... aka: Mark of the Devil 2: Witches
... aka: Mark of the Devil Part II
... aka: Torture
... aka: Witches
... aka: Witches Violated and Tortured to Death
Likely prompted by the success of the then-controversial Vincent Price vehicle WITCHFINDER GENERAL (1968), a slew of witch hunt / witch torture movies followed. One of those was MARK OF THE DEVIL (1970), a West German production starring the likes of Herbert Lom, Reggie Nalder and a young Udo Kier. Thanks to a memorable ad campaign, which claimed it was "Rated V for Violence" and banned in numerous countries, plus a notorious handing-out-barf-bags-to-theater-patrons gimmick, the film became a huge success. Hoping to cash in on the notoriety of that film was Hexen geschändet und zu Tode gequält ("Witches Violated and Tortured to Death"). It brought back Nalder in a similar role, was also filmed in Austria, was directed by the original Mark's producer, co-writer and (reputedly self-imposed) co-star and co-director and was re-titled as a sequel for numerous markets. For its American theatrical release in 1974, posters used the tagline "Exorcism Be Damned!" in an attempt to cash in on the previous year's hit The Exorcist... never mind the fact there is no exorcism to see here. To whip up additional controversy, the trailers proudly (and erroneously) proclaimed that it was "Banned in 19 countries!" Other alternate titles included The Black Witch, Torture and, simply, Witches.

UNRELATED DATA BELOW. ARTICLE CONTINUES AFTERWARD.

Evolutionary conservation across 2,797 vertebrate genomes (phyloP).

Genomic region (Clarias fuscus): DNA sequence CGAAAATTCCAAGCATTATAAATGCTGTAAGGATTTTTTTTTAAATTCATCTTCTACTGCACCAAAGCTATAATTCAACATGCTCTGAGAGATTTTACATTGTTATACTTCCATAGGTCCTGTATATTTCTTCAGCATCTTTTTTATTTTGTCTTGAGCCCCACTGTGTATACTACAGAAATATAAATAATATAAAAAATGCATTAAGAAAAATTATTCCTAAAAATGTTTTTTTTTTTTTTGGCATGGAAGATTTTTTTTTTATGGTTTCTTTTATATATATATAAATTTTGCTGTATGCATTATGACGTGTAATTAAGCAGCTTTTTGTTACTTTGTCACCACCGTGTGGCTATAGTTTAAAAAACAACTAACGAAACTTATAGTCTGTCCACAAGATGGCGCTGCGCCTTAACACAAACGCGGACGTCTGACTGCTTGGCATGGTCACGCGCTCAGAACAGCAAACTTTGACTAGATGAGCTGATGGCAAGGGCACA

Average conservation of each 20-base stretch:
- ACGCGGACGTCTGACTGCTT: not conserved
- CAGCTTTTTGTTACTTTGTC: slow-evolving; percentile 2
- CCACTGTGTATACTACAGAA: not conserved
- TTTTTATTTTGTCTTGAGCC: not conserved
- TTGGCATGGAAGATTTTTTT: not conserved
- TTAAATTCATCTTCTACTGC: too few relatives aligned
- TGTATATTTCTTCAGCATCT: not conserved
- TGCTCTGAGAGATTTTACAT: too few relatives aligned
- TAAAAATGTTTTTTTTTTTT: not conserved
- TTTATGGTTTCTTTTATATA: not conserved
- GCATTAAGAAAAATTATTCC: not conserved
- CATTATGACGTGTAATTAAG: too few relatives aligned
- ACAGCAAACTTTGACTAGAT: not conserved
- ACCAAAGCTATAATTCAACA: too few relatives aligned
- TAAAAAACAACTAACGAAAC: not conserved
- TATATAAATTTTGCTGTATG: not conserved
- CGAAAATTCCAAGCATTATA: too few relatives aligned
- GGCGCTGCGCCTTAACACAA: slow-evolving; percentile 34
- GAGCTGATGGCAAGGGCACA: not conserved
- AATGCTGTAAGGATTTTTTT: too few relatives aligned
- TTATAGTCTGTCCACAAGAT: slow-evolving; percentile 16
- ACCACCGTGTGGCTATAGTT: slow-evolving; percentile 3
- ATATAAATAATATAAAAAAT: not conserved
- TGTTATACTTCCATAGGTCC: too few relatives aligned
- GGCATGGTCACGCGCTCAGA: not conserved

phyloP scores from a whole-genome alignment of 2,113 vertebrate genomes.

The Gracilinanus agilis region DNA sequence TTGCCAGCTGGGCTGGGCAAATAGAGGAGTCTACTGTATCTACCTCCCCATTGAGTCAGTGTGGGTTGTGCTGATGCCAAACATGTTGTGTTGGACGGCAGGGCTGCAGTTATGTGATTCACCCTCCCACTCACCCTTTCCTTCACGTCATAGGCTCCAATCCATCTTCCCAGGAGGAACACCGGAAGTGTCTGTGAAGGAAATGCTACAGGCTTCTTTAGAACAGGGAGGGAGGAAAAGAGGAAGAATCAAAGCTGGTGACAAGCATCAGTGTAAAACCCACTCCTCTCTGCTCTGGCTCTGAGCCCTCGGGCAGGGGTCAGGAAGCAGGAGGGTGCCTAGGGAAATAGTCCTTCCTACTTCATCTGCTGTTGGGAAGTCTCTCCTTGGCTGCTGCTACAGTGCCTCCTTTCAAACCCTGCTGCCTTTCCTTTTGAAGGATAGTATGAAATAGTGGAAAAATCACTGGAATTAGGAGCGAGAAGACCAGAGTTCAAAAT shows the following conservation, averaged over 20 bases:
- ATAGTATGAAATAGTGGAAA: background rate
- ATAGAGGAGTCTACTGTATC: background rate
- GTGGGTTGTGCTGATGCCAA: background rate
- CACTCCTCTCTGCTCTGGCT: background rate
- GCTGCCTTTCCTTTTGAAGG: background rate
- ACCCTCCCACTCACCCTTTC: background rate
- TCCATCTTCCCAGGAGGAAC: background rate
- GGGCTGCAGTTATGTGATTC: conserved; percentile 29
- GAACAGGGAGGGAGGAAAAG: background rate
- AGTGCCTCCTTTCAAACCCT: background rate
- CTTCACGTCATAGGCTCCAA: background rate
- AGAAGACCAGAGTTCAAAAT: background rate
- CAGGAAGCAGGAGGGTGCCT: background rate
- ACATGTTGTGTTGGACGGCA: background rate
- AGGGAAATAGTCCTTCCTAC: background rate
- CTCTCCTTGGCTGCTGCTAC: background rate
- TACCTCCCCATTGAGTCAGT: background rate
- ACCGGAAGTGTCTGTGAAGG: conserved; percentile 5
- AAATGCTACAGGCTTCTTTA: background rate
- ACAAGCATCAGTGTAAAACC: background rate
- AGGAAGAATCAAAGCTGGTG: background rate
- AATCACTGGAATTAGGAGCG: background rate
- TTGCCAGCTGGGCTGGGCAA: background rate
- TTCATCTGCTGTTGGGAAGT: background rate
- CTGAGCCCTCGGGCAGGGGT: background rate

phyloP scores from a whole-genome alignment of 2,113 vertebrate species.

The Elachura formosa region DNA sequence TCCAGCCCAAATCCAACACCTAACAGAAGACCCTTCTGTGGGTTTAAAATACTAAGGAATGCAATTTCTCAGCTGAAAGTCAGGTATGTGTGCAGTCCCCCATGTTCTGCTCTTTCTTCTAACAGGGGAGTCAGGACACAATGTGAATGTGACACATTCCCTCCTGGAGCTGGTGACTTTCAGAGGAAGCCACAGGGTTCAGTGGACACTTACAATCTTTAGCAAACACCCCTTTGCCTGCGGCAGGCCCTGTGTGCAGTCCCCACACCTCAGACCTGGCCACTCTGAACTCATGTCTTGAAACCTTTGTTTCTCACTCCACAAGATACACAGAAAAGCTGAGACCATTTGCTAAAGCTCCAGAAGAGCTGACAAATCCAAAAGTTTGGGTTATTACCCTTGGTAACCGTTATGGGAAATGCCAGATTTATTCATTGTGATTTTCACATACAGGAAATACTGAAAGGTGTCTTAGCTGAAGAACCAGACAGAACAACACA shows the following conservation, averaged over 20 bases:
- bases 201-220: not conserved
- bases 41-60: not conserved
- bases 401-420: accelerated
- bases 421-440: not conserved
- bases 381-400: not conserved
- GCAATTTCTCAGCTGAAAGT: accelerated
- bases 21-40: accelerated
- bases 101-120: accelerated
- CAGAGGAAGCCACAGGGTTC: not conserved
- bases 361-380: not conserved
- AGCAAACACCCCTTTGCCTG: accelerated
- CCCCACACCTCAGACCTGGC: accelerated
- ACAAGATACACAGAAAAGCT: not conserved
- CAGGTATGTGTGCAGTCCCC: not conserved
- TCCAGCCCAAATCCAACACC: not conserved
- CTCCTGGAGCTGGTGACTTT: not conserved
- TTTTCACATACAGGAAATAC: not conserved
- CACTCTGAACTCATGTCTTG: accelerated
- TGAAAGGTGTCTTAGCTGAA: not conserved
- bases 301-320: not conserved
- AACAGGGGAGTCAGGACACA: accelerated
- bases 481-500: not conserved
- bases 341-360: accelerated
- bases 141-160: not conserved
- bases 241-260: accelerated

When Count von Salmenau (an unbilled Hoven) stumbles upon some witch hunters trying to drown a woman suspected of witchcraft in an icy lake, a fight ensues and several people end up dead. Among those killed is the Count himself when Natas (Nalder) throws a dagger into his back. Now widowed and with a small son to raise, Countess Elisabeth (Erika Blanc) vows revenge against the religious hypocrites responsible. Unfortunately for her, after she barges into court to spill the beans she finds herself on their personal hit list. Led by sanctimonious, completely self-serving Balthazar von Ross (Anton Diffring), who whips out bible verses when they're convenient, the witch hunters set about gathering evidence that will incriminate the Countess as a witch so they can do away with both her and her young son Alexander (played by the director's real-life son, Percy Hoven), who they've dubbed "the devil's bastard." The noblemen first get their hands on the Salmenau's kitchen maid Marta, who is accused of making a "potion to rip men's trousers off" and is rolled across stones and stretched out on a rack until she's dead.